Bear in mind that you don’t necessarily need to imitate everyone else. Your painting might be using more pricey materials, your book might be longer than most, or your music might come with a bonus track. Many reasons can justify upping your price point. In that case, remember to make these reasons crystal clear to the potential buyers.

On the other end, you might want to undercut the competition by pricing much cheap. As I said previously, cutting your price is a formidable marketing tool that will ensure that potential customers will check your stuff instead of someone else’s.

Exclusivity and Price

Another aspect of research is inherent to the type of art you are doing: is your art exclusive or not? In other words, is your product unique (such as a one-of-a-kind painting) or reproducible (such as an audiobook)?

If it’s the former, can you guarantee exclusivity? Unique pieces of art can be priced in the hundreds, thousands or even more. But buyers often requires a way to prove that what they’re acquiring is exclusive. In that case, you might need to provide a certificate, which can cost you money.

And if it’s the latter, can you prevent it from being copied, resold, devalued by a third party? I’ve had to get used to the idea that both my books have been pirated and given for free on disreputable websites. The fact that eBooks are so easy to copy makes them much less valuable for customers. Therefore there is a percentage of potential buyers who will never give you a cent.

Use the Same Price Everywhere

You might decide to promote or sell your artwork in several places, to reach different pools of customers. Some of these places might take a larger cut of your profit than others. However, as much as you can, try to avoid changing your price depending on the marketplace. It’s better to achieve consistency than having to face angry customers who realised they could have paid less elsewhere. Work out the maximum cost of all platforms and use that number as your main cost. That way, you won’t be surprised.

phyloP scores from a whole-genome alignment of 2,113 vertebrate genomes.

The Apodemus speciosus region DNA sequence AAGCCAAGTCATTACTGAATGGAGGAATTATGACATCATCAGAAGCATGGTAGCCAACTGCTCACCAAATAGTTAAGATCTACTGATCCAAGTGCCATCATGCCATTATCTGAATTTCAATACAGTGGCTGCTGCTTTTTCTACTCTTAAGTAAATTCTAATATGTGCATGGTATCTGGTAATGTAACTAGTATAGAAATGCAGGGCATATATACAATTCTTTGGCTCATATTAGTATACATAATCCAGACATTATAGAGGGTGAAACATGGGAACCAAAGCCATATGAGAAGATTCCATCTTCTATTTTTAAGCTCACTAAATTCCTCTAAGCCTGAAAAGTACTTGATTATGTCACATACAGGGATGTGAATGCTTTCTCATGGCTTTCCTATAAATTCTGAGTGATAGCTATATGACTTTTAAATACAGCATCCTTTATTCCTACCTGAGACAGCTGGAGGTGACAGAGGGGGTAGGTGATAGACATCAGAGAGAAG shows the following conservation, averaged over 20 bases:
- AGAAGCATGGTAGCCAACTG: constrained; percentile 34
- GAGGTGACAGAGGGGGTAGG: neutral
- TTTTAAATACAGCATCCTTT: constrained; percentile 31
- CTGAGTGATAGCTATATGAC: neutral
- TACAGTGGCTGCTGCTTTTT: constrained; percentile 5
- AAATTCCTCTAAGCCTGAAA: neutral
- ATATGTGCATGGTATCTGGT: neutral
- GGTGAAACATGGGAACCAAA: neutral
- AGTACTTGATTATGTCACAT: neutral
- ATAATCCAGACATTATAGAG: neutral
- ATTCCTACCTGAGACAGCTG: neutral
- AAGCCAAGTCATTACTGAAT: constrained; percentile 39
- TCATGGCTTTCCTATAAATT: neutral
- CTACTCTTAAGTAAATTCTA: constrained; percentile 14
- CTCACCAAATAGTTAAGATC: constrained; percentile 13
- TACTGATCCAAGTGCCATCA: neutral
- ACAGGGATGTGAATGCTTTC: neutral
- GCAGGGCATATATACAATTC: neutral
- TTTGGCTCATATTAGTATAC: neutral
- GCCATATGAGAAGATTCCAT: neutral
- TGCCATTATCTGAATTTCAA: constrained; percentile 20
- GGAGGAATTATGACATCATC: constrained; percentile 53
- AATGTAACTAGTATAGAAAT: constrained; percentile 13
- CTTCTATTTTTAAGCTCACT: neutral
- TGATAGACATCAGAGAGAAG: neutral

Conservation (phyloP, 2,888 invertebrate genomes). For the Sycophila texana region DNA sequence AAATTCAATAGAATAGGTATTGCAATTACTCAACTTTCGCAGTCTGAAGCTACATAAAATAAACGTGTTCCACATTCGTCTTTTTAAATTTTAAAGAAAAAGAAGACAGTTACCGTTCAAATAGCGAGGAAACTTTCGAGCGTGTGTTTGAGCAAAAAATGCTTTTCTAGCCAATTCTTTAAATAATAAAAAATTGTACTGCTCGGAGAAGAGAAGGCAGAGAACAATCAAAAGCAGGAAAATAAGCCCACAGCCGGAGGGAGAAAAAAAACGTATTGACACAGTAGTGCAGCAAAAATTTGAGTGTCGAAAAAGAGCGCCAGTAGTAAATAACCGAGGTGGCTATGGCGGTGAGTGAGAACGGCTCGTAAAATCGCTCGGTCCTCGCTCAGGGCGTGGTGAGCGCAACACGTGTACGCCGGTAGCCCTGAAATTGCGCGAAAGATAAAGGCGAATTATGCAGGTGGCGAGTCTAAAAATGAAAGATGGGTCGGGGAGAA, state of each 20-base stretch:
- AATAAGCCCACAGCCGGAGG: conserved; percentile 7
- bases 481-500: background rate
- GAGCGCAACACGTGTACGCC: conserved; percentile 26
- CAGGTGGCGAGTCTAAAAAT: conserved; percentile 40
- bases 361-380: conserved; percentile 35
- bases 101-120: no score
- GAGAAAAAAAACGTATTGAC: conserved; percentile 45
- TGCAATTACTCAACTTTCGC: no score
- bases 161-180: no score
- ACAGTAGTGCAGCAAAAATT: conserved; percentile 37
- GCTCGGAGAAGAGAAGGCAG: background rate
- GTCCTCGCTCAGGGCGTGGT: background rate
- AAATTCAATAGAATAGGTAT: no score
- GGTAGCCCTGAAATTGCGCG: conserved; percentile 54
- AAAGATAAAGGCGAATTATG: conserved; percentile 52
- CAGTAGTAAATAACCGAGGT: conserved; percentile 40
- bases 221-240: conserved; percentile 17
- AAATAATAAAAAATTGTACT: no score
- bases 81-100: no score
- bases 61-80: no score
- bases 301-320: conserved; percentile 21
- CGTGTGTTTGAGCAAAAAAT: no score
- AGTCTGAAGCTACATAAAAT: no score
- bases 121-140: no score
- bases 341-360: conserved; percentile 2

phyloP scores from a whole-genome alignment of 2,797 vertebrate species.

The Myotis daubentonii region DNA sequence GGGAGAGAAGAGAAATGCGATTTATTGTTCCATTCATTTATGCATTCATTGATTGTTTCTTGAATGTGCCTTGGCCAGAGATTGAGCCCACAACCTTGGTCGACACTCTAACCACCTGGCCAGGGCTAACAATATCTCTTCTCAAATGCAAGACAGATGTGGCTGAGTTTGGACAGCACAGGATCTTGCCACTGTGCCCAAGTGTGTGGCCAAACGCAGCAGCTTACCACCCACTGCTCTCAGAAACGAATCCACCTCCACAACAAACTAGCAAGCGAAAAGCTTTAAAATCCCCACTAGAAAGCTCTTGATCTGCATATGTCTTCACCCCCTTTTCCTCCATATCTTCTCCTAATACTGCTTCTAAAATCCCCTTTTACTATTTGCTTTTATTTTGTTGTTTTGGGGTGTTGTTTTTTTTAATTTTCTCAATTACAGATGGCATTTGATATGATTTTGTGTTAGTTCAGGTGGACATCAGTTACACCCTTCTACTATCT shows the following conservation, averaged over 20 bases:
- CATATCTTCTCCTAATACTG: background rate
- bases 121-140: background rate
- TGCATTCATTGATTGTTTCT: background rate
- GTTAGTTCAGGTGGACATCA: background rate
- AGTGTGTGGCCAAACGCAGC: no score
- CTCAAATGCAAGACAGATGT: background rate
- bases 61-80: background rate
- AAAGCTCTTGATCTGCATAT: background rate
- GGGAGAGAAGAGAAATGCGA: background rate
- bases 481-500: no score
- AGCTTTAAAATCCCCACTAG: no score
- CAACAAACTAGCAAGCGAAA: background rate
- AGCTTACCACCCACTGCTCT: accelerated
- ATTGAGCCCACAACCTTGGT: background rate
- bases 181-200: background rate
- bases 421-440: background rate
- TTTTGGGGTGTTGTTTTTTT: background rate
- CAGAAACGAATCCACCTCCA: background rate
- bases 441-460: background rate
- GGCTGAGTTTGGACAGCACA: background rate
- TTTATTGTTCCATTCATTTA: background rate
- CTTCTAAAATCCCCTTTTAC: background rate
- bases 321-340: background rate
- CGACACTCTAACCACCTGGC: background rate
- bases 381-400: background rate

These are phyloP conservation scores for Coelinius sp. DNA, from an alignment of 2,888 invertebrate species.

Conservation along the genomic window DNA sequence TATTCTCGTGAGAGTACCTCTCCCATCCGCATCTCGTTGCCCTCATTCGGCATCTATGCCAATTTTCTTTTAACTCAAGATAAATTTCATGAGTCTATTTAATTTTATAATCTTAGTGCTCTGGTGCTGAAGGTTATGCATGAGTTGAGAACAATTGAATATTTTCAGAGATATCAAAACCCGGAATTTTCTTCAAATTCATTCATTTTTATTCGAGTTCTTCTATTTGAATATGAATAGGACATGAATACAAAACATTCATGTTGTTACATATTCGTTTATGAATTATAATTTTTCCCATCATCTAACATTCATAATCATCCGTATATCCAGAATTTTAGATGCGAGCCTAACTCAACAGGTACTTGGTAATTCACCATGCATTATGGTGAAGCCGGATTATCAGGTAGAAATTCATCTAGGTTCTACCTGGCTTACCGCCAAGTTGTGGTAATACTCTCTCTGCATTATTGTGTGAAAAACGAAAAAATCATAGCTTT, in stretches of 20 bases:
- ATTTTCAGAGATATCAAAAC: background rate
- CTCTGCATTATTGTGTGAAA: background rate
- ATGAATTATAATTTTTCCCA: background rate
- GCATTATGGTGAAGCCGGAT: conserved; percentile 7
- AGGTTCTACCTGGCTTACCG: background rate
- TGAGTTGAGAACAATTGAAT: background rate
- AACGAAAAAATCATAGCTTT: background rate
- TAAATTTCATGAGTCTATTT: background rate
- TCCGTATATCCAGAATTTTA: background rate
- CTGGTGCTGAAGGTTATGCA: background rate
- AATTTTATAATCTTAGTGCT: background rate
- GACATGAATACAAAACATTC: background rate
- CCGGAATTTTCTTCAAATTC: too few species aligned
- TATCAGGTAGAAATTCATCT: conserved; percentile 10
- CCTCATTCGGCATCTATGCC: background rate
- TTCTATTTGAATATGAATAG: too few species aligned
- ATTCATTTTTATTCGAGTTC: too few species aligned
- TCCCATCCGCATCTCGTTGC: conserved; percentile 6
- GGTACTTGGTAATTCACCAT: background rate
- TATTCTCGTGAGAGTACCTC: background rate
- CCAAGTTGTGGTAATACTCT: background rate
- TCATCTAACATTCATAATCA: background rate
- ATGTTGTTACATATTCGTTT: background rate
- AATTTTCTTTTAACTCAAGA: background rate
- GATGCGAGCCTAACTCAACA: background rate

You might also be tempted to charge some customers more than others. Maybe because they’re wealthier, because they operate in a different currency or because they live far away and cost you more in shipping. Again, as much as you can, refrain using different prices for different people, or at least inform them about why it’s different for them.

The more transparent and straightforward you are about your pricing, the easier it will be down the line.

Anticipate Future Discounts

Finally, it’s always good to take in account the fact that your price might change at some point. Whether you decide to do a special discount for loyal fans, create a short-lived sale or plan on lowering the price once your next project comes out, you still need to make a profit!

Think ahead about how much you can realistically lower your price to, while still covering your costs and getting a little revenue. I lowered the price of my first book when my second book, Happy Not Tortured, came out. This was a move that I had anticipated from the beginning, as I knew that The Part-Time Artist would open a series of books. I planned to reduce the price to a level where I still could make money, while making it more attractive to new buyers, who might then buy something else from me at a higher price point.

In Conclusion

Choosing how to price your art is time consuming. It involves a lot of research and trial and error. I hope that my article helped you pinpoint the most important considerations that go into this work.

If you have further questions, feel free to leave them in a comment below!